Two men are technically fighting over a woman, or making up deals about her. Either they are rivals, or one has her as a Love Interest
while the other plays the role of the protective father figure. However, the whole thing is really about the relationship between these two men.
The woman is not really one of the players in this social game. It is strictly between the men. It's really about their
relationship with each other and their feelings for each other. Doesn't have to include any Ho Yay
, their relationship doesn't have to have sexualized overtones. They may be, or pondering becoming, Heterosexual Life-Partners
Sometimes used as a way of portraying the development of an Arranged Marriage
While this trope is usually about two men using a woman as playing field for their relationship, it can also be about two women using a man in the same way. The number of players may also be larger than two. In either case, it's about heterosexuality as a social dynamic between individuals of the same gender.
with Friend Versus Lover
, where neither the friend nor the lover really want to be friends and genuinely are
fighting over the mutual interest.
Anime and Manga
- Bakuman。: The Ashirogi Muto team decides they do in fact want Kaya hanging out with them at college to deflect suspicions of gayness arising from two hot young men who are constantly together.
- In one Ernie arc, the local beauty queen suddenly takes a romantic interest in the protagonist. What he doesn't know is that she wants him only because he is his girlfriend's boyfriend: The sudden romance is a ploy in a competition between these two women, and he is merely a pawn.
- In Fiddler on the Roof, the traditional Arranged Marriage custom is portrayed as an emotional and social affair between the groom and the father, the bride hardly being relevant to the process. And thus the plot is setting up for a massive backfire.
- Sweeney Todd is playing the Destructive Romance version of this trope with Judge Turpin. Mutual bonding in the scenes with the "Pretty women" song, and on the surface helping with the plan to force Todd's daughter to marry Turpin. However, the one Todd plan to sacrifice is not his daughter, but secretly Turpin instead.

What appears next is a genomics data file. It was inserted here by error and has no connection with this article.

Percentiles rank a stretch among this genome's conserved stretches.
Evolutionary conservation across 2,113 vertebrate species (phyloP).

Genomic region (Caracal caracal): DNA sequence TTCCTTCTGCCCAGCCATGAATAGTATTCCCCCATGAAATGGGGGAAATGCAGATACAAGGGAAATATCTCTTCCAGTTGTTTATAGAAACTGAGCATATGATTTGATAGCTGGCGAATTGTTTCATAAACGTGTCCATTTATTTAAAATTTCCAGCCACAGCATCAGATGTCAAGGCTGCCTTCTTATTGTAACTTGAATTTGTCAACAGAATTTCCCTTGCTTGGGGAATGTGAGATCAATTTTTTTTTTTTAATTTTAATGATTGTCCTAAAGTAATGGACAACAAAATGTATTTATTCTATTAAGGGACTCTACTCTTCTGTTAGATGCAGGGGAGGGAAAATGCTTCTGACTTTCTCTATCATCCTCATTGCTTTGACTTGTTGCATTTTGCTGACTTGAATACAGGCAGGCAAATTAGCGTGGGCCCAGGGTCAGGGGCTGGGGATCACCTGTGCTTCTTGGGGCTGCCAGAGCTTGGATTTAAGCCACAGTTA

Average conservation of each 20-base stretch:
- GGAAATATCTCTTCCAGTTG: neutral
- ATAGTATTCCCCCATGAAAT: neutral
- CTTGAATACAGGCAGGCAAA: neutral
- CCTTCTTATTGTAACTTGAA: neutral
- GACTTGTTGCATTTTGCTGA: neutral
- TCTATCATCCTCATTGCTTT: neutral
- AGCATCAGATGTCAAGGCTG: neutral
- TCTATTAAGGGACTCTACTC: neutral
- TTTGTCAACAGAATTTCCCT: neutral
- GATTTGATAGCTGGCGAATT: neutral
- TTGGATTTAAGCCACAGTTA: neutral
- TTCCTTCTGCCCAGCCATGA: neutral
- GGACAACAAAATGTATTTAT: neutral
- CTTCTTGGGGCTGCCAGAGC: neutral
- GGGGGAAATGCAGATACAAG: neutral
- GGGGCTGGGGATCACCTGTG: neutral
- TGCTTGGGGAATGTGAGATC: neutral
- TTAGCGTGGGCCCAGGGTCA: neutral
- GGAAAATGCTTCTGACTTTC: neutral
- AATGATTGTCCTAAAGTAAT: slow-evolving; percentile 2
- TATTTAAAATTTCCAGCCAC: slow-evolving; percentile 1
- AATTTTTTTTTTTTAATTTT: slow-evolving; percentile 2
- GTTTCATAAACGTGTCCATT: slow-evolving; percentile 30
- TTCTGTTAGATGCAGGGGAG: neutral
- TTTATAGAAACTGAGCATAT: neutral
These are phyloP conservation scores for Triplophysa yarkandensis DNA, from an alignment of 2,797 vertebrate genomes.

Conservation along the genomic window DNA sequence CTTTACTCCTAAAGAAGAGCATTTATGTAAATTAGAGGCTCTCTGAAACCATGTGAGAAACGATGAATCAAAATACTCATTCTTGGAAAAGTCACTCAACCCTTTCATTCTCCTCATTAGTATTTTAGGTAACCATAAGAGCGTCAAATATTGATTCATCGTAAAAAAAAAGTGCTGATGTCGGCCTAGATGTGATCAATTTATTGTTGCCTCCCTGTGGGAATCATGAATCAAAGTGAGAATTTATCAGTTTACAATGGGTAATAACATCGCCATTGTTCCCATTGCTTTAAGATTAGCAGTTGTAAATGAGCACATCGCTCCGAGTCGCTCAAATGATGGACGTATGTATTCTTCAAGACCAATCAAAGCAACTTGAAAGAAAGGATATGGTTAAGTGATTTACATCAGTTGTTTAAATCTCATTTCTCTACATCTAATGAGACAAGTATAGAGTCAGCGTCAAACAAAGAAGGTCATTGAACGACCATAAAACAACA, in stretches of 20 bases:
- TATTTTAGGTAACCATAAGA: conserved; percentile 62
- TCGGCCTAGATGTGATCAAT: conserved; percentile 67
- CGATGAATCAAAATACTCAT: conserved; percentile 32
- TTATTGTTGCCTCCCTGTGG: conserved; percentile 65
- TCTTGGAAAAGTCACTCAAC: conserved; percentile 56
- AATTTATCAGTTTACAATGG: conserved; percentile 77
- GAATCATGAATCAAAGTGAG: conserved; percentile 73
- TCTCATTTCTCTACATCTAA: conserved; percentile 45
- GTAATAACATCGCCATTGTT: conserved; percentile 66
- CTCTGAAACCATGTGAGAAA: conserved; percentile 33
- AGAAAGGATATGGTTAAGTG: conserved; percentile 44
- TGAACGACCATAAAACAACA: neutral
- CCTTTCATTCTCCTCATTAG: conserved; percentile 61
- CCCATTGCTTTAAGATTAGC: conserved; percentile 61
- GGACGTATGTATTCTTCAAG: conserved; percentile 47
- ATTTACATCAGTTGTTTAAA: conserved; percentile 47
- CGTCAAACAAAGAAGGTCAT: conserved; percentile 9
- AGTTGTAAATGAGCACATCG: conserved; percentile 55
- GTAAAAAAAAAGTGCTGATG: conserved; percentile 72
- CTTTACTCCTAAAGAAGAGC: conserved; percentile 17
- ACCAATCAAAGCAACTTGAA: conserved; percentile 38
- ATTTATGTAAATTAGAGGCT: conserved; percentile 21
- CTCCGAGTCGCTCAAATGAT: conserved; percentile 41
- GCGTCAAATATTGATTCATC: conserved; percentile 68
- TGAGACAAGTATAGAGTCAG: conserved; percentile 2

- The entire plot of This Means War! is this trope turned on full blast.
- In North and South (Trilogy), Madelyn is manipulated into an Arranged Marriage based entirely on his friendship with her father. This scenario is gradually rolled up retroactively after the protagonist loses contact with her only to find out that she's suddenly getting married.
- Adding this dynamic was the reason for the inclusion of both Aunt Harriet and Batgirl in the 1960s Batman Adam West series. Not for nothing are Batman and Robin considered the original ambiguously gay duo.
- Wicked has a Rare Female Example with Elphaba and Glinda. They're caught in a Love Triangle with Fiyero, but the story is more about the relationship between the two women than it's about Elphaba/Fiyero or Glinda/Fiyero.
- In A Midsummer Night's Dream, Hermia's father is trying to force her to marry Demetrius, leading to this exchange with Lysander, the man she really loves:
Demetrius: Relent sweet Hermia, and Lysander, yield thy crazed title to my certain right.
Lysander: You have her father's love, Demetrius. Let me have Hermia's. Do you marry him!
Egeus: Scornful Lysander, true, he hath my Love; and what is mine, my love shall render him. And she is mine, and all my right of her, I do estate unto Demetrius.
- Cyrano de Bergerac is a classic example. To some viewers it seems clear that Cyrano and Christian come to care more about each other than either do about Roxanne